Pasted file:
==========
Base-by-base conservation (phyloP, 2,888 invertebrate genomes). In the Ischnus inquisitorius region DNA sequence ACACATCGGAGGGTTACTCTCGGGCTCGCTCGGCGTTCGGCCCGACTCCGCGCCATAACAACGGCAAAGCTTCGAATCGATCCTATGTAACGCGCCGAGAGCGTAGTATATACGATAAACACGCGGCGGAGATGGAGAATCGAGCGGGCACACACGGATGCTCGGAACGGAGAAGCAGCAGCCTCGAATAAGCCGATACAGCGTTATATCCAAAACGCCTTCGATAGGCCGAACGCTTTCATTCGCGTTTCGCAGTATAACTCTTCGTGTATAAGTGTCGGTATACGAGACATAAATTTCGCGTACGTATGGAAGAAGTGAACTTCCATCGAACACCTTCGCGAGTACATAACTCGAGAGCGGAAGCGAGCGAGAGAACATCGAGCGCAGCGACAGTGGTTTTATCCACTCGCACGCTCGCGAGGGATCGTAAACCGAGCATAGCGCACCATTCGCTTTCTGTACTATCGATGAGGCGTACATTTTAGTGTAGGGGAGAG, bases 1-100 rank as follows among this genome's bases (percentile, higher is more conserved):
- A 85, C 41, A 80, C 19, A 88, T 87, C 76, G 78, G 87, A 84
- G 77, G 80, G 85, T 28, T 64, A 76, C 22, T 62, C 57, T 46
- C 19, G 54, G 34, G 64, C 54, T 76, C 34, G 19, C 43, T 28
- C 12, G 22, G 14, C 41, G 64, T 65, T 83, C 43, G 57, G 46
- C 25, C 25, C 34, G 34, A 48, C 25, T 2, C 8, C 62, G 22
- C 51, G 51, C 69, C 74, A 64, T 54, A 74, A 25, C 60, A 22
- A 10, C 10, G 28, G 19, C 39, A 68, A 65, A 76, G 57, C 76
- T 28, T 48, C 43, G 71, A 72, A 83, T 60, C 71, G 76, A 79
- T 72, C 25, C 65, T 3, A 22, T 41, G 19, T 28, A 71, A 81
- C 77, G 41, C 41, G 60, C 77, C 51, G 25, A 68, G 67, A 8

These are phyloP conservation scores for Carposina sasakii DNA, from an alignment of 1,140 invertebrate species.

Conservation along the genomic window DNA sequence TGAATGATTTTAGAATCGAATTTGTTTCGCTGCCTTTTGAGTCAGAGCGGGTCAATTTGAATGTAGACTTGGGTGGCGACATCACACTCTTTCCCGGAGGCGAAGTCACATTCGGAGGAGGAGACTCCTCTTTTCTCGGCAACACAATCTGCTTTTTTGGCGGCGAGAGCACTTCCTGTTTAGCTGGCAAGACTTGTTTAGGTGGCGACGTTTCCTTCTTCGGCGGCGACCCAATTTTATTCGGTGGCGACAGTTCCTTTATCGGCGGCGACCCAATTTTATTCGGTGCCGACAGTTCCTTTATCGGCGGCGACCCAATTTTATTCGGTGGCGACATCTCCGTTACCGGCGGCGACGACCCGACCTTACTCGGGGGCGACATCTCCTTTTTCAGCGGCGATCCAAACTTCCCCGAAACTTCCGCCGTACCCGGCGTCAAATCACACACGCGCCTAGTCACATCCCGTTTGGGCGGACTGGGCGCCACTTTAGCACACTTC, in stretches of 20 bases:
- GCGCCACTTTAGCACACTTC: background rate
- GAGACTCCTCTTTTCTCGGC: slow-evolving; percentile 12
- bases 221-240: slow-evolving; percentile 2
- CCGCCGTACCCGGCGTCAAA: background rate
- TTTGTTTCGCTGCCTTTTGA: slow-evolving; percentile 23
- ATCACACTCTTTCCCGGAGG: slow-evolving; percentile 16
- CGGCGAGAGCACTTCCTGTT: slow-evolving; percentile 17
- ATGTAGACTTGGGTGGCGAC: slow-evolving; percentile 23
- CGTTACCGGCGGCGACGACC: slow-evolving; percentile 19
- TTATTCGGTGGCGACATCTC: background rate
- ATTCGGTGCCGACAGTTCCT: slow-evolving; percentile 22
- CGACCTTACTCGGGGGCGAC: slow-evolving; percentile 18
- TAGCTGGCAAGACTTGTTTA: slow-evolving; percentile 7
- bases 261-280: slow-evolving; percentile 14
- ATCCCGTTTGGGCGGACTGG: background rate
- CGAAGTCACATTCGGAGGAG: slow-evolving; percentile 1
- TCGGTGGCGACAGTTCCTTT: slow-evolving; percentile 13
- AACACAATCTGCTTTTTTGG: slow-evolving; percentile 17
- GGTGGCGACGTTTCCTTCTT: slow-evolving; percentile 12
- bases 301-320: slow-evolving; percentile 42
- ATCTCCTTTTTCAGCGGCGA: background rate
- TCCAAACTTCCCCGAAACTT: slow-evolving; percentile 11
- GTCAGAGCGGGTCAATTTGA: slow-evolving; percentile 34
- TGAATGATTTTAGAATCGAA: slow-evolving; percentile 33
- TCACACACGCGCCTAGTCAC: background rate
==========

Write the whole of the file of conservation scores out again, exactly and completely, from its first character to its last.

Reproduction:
Base-by-base conservation (phyloP, 2,888 invertebrate genomes). In the Ischnus inquisitorius region DNA sequence ACACATCGGAGGGTTACTCTCGGGCTCGCTCGGCGTTCGGCCCGACTCCGCGCCATAACAACGGCAAAGCTTCGAATCGATCCTATGTAACGCGCCGAGAGCGTAGTATATACGATAAACACGCGGCGGAGATGGAGAATCGAGCGGGCACACACGGATGCTCGGAACGGAGAAGCAGCAGCCTCGAATAAGCCGATACAGCGTTATATCCAAAACGCCTTCGATAGGCCGAACGCTTTCATTCGCGTTTCGCAGTATAACTCTTCGTGTATAAGTGTCGGTATACGAGACATAAATTTCGCGTACGTATGGAAGAAGTGAACTTCCATCGAACACCTTCGCGAGTACATAACTCGAGAGCGGAAGCGAGCGAGAGAACATCGAGCGCAGCGACAGTGGTTTTATCCACTCGCACGCTCGCGAGGGATCGTAAACCGAGCATAGCGCACCATTCGCTTTCTGTACTATCGATGAGGCGTACATTTTAGTGTAGGGGAGAG, bases 1-100 rank as follows among this genome's bases (percentile, higher is more conserved):
- A 85, C 41, A 80, C 19, A 88, T 87, C 76, G 78, G 87, A 84
- G 77, G 80, G 85, T 28, T 64, A 76, C 22, T 62, C 57, T 46
- C 19, G 54, G 34, G 64, C 54, T 76, C 34, G 19, C 43, T 28
- C 12, G 22, G 14, C 41, G 64, T 65, T 83, C 43, G 57, G 46
- C 25, C 25, C 34, G 34, A 48, C 25, T 2, C 8, C 62, G 22
- C 51, G 51, C 69, C 74, A 64, T 54, A 74, A 25, C 60, A 22
- A 10, C 10, G 28, G 19, C 39, A 68, A 65, A 76, G 57, C 76
- T 28, T 48, C 43, G 71, A 72, A 83, T 60, C 71, G 76, A 79
- T 72, C 25, C 65, T 3, A 22, T 41, G 19, T 28, A 71, A 81
- C 77, G 41, C 41, G 60, C 77, C 51, G 25, A 68, G 67, A 8

These are phyloP conservation scores for Carposina sasakii DNA, from an alignment of 1,140 invertebrate species.

Conservation along the genomic window DNA sequence TGAATGATTTTAGAATCGAATTTGTTTCGCTGCCTTTTGAGTCAGAGCGGGTCAATTTGAATGTAGACTTGGGTGGCGACATCACACTCTTTCCCGGAGGCGAAGTCACATTCGGAGGAGGAGACTCCTCTTTTCTCGGCAACACAATCTGCTTTTTTGGCGGCGAGAGCACTTCCTGTTTAGCTGGCAAGACTTGTTTAGGTGGCGACGTTTCCTTCTTCGGCGGCGACCCAATTTTATTCGGTGGCGACAGTTCCTTTATCGGCGGCGACCCAATTTTATTCGGTGCCGACAGTTCCTTTATCGGCGGCGACCCAATTTTATTCGGTGGCGACATCTCCGTTACCGGCGGCGACGACCCGACCTTACTCGGGGGCGACATCTCCTTTTTCAGCGGCGATCCAAACTTCCCCGAAACTTCCGCCGTACCCGGCGTCAAATCACACACGCGCCTAGTCACATCCCGTTTGGGCGGACTGGGCGCCACTTTAGCACACTTC, in stretches of 20 bases:
- GCGCCACTTTAGCACACTTC: background rate
- GAGACTCCTCTTTTCTCGGC: slow-evolving; percentile 12
- bases 221-240: slow-evolving; percentile 2
- CCGCCGTACCCGGCGTCAAA: background rate
- TTTGTTTCGCTGCCTTTTGA: slow-evolving; percentile 23
- ATCACACTCTTTCCCGGAGG: slow-evolving; percentile 16
- CGGCGAGAGCACTTCCTGTT: slow-evolving; percentile 17
- ATGTAGACTTGGGTGGCGAC: slow-evolving; percentile 23
- CGTTACCGGCGGCGACGACC: slow-evolving; percentile 19
- TTATTCGGTGGCGACATCTC: background rate
- ATTCGGTGCCGACAGTTCCT: slow-evolving; percentile 22
- CGACCTTACTCGGGGGCGAC: slow-evolving; percentile 18
- TAGCTGGCAAGACTTGTTTA: slow-evolving; percentile 7
- bases 261-280: slow-evolving; percentile 14
- ATCCCGTTTGGGCGGACTGG: background rate
- CGAAGTCACATTCGGAGGAG: slow-evolving; percentile 1
- TCGGTGGCGACAGTTCCTTT: slow-evolving; percentile 13
- AACACAATCTGCTTTTTTGG: slow-evolving; percentile 17
- GGTGGCGACGTTTCCTTCTT: slow-evolving; percentile 12
- bases 301-320: slow-evolving; percentile 42
- ATCTCCTTTTTCAGCGGCGA: background rate
- TCCAAACTTCCCCGAAACTT: slow-evolving; percentile 11
- GTCAGAGCGGGTCAATTTGA: slow-evolving; percentile 34
- TGAATGATTTTAGAATCGAA: slow-evolving; percentile 33
- TCACACACGCGCCTAGTCAC: background rate